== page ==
A fake 2020 candidate gets verified by Twitter, the U.S. officially bans Huawei, and new data says there’s a lot of mistrust with tech during elections.

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There’s been tons of chatter about a 17-year-old high school student who created a Twitter account for a fake candidate running for Congress in Rhode Island. The fake candidate, Andrew Walz, was labelled as a Republican candidate and was even verified by Twitter’s famous blue checkmark. According to CNN, the boy was “bored” over the holidays and created a fake account to test Twitter’s election integrity efforts. Naturally, people all over the internet including Reddit pounced on the story. Most commenters are pointing out how the blue checkmark, which has also been adopted by Facebook, is clearly not the reliable tool Twitter says it is for helping users find reliable information. Twitter has since suspended the account.

The U.S. Senate unanimously approved legislation recently that would ban the use of federal funds to purchase telecommunications equipment from companies deemed a national security threat, such as Huawei. The Secure and Trusted Telecommunications Networks Act bans the Federal Communications Commission from giving funds to U.S. telecom groups to purchase equipment from companies deemed threats and was passed by the House in December. To help smaller telecom providers rip out and replace equipment from companies like Huawei, the bill would require the FCC to establish a $1 billion fund to accomplish this and to compile a list of firms seen as posing a threat to telecom networks.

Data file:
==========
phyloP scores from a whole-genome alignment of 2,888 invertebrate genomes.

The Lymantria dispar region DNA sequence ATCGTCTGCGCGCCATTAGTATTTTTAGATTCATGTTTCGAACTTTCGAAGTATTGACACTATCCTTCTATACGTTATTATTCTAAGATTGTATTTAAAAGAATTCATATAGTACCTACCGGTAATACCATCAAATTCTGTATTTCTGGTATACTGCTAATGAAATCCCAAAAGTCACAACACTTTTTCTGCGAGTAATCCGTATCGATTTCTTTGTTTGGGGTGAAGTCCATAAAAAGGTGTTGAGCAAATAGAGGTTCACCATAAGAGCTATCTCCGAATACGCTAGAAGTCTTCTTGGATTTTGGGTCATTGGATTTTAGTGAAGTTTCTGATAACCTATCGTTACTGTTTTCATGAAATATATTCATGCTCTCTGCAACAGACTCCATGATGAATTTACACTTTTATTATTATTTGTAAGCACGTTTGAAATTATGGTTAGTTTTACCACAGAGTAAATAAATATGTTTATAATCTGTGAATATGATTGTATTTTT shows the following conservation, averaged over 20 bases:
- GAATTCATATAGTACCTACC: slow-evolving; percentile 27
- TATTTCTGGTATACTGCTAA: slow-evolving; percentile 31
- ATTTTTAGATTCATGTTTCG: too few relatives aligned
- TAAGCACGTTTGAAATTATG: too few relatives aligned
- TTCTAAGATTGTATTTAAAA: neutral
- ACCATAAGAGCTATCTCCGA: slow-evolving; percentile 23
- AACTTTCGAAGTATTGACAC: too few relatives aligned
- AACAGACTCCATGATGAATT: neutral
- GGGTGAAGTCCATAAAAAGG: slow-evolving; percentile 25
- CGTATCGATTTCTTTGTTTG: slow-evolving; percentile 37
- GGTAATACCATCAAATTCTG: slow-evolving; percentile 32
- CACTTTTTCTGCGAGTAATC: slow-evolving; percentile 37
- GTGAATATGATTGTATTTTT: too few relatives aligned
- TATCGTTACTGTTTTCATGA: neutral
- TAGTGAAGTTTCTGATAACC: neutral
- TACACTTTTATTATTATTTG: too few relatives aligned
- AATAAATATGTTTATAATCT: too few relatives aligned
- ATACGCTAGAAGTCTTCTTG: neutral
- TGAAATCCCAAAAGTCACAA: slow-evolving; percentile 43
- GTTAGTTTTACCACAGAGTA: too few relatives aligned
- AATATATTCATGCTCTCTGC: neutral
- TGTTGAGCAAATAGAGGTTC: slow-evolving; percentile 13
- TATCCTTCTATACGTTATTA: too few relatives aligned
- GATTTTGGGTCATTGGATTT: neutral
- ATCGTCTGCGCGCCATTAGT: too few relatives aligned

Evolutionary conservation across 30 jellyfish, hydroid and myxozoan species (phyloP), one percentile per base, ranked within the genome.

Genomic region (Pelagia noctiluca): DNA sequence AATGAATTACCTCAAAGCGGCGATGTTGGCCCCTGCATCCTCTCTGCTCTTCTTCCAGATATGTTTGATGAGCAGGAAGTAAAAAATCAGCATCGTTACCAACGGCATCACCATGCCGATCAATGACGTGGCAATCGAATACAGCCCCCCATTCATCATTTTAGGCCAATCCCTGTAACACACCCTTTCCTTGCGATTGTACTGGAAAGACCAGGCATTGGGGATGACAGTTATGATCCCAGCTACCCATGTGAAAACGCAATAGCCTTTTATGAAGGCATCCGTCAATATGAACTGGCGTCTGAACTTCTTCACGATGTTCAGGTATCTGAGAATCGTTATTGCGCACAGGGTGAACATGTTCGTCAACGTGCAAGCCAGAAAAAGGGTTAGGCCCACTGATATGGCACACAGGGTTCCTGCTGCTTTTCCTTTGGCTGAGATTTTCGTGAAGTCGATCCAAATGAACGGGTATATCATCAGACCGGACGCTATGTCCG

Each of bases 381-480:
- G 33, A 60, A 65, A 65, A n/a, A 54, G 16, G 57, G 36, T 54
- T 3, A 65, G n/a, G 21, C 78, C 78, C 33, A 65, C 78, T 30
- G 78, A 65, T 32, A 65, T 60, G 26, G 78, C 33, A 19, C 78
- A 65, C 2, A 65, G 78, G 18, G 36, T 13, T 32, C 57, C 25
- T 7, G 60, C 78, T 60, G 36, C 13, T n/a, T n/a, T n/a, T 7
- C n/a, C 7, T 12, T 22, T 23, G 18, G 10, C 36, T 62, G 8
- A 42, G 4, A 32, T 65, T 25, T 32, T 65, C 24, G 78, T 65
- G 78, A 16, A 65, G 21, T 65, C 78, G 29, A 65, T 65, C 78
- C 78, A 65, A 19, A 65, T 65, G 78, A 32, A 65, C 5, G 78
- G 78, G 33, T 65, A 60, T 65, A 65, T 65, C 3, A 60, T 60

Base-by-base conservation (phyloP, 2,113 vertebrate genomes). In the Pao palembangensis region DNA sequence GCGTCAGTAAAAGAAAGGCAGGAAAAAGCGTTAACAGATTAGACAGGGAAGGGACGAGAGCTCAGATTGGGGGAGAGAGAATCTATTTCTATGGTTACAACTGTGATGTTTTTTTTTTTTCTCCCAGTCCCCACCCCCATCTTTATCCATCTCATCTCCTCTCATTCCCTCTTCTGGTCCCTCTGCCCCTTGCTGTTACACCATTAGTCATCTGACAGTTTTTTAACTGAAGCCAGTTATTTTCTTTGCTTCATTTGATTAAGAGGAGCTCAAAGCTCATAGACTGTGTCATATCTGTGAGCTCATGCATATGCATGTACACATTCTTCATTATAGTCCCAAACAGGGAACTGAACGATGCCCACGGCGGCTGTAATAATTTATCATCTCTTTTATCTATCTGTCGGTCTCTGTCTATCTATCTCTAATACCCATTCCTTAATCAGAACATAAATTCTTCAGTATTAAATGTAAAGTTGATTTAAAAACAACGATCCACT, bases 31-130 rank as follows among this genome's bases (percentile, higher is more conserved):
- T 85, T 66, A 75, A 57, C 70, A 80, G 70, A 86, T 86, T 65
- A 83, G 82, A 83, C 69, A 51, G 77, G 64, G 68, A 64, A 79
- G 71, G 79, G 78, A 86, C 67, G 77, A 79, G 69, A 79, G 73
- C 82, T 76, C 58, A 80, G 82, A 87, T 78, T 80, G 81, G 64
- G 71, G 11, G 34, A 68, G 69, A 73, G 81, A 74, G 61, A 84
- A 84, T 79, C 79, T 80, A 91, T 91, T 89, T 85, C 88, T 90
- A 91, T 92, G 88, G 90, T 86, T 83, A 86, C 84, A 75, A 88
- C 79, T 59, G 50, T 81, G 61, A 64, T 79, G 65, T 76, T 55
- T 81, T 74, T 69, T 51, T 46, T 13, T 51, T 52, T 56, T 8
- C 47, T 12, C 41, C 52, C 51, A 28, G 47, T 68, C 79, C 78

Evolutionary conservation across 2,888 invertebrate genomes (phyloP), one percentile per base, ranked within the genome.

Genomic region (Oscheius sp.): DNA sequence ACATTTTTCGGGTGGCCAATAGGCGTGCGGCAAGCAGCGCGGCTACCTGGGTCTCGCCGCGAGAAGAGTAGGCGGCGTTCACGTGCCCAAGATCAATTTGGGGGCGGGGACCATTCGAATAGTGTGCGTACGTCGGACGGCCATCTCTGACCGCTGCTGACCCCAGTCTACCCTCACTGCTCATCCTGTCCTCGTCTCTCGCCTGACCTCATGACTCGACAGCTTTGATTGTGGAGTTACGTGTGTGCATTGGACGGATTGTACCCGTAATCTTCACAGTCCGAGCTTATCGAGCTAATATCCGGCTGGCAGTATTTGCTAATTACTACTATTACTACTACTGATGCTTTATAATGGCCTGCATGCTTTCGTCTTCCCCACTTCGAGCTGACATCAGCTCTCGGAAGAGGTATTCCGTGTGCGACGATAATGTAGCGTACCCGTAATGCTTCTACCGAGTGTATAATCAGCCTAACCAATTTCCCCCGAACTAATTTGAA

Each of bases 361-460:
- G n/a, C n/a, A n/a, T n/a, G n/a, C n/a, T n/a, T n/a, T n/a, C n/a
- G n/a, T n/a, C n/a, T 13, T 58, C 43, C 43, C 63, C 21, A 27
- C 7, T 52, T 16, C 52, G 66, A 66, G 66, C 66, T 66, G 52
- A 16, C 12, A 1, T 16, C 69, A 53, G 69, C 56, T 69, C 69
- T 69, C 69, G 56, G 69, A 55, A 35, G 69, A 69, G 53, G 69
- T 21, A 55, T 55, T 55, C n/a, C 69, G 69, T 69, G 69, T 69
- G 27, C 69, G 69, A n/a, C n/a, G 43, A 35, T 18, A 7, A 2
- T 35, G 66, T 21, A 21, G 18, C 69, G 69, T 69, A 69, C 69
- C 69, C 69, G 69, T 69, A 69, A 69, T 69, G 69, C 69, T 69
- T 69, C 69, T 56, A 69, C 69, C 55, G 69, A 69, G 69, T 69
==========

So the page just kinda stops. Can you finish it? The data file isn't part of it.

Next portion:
And lastly, a new survey suggests Americans don’t trust tech platforms to prevent misuse in the 2020 elections. But the survey includes some head-scratching results. While nearly three-quarters of Americans have little to no confidence in technology companies like Facebook, Twitter and Google to prevent the misuse of their platforms to influence the 2020 presidential election, yet 78 per cent still think that it’s the platforms’ job to prevent such misuse,

That’s all the tech news that’s trending right now. Hashtag Trending is a part of the ITWC Podcast network. Add us to your Alexa Flash Briefing or your Google Home daily briefing. I’m Alex Coop, thanks for listening.

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